Most professionals will pull less-than-driver to lay short of the barranca. That sets up a very manageable second shot to a bell-shaped green to get their round off to a great start. Only carding a par on the opening hole is almost a 0.7 stroke penalty to the field.
Ben Hogan called this hole the greatest Par 3 in the world. It’s a beast of a hole. It’s incredibly difficult to hold a very firm green with an approach shot requiring a long iron. The green is a redan and uses the canyon to help balls funnel down and to the right on the hole. When the pin is on the left, players typically bail outright to try and get up and down for par. Otherwise, the tee shot would require a big carry over a large bunker to a small target that wants to feed to the left of the green. Anytime one finds themselves short-sided at Riviera Country Club, it’s basically an automatic bogey.
The $1,000,000 question of the hole is if it’s better to lay up or go for the green. In 2018, Golf Week analyzed every birdie or better score and every bogey or worse score on the 10th during the 2017 Genesis Open and compared to shotlink data to see whether it was better to lay up or go for the green:
Birdies or Better
Bogeys or Worse
Based on the data from that tournament, there was about as much of a chance one would walk off the 10th with a birdie or a bogey or worse by laying up. It’s also almost a death sentence to miss this green right. Missing right leaves a terrible angle to the pin and almost no green to work with.
As for those who went for the green, as long as the tee shot carried the bunker on the left side of the fairway and settled either left or short of the green the chances of carding a birdie were good. This trend has continued for the last few years and most of the field now goes for the green.
These are only a handful of notable holes at the golf course. We didn’t even go into how great holes like #6, #12 and #18 are. Other than the 8th, it’s hard to find many weak holes at Riviera Country Club. And when the golf course plays firm and fast, it’s an absolute joy to watch.
Genesis Invitational Preview – Betting Strategies
To start, let’s begin with some nuts and bolts of the golf course. Riviera Country Club is approximately 7,300 yards on the scorecard. It’s a Par 71 with one Par 5 on the front nine and two on the back. As mentioned earlier, the fairways and rough are kikuyu and the greens are poa annua. In 2021, the average score was approximately +0.25 per round. The field hit fairways approximately 47% of the time, while the green in regulation rate was 59.3%. Both rates are well below the PGA Tour average. Every year, Riviera Country Club poses some of the biggest challenges tee-to-green to professional golfers.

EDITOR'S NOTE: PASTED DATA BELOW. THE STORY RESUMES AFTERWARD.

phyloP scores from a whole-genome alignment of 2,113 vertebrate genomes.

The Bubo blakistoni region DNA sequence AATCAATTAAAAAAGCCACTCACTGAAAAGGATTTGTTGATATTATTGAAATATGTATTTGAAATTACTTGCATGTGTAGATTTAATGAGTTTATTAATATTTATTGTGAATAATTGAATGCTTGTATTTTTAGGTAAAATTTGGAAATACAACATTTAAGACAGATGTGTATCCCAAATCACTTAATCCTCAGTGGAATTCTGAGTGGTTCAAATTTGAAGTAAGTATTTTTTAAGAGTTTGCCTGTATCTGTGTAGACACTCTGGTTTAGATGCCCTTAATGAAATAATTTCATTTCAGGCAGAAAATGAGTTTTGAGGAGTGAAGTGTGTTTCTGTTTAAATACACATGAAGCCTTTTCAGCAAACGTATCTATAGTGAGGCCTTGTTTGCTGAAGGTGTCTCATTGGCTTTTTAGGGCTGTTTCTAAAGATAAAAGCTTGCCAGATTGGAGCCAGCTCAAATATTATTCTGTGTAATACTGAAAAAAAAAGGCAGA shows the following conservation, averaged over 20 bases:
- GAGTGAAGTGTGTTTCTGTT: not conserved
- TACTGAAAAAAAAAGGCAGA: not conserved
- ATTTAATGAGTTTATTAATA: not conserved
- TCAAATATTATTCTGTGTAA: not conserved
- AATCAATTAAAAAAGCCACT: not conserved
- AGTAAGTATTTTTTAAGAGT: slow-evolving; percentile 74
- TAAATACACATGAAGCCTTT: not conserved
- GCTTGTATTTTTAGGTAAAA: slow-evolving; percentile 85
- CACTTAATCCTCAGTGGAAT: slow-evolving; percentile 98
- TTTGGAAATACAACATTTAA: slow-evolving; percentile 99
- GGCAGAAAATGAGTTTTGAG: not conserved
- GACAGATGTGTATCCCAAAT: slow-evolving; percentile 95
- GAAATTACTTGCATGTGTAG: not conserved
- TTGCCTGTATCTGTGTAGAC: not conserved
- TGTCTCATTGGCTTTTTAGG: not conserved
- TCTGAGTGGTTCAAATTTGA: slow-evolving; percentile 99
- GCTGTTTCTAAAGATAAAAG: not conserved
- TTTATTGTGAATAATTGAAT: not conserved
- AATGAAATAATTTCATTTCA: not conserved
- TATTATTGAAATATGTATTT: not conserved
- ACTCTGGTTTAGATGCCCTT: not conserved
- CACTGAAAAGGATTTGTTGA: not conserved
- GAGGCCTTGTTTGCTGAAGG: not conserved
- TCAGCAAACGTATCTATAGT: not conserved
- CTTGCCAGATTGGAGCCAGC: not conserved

The golf course is an architectural masterpiece. Often times the golf courses that ought to be hung in the Louvre test a player’s ability in every aspect of the game. That’s pretty true when looking at past leaderboards and who has ended up inside the Top 20 since 2013. You’ll see good ball strikers, good scramblers, good putters, and golfers who do a little bit of everything well. And those who play well here tend to play well at Augusta National, another firm and fast golf course that tests every aspect of the game.
The argument can be made to favor either long bombers and short, accurate drivers, at Riviera. Bombers can take most of the bunkers out of play but may leave themselves a poor angle to tricky pin positions. Most of the bunkers at Riviera remain in play for shorter hitters, but their accuracy can reward them with great looks into the green.
Regardless of how far or accurate one hits it, the common thread between them all is superior ball-striking and great scrambling:
The greens at Riviera are very firm. It requires pinpoint precision in order to get good looks at birdie. It also requires players to work the ball both ways in the air to access certain pin locations. In addition, great command with one’s irons is a must for those who wish to show well at the Genesis Invitational. Typically very good ball strikers who thrive in firm and fast conditions populate the top of the leaderboard at Riviera.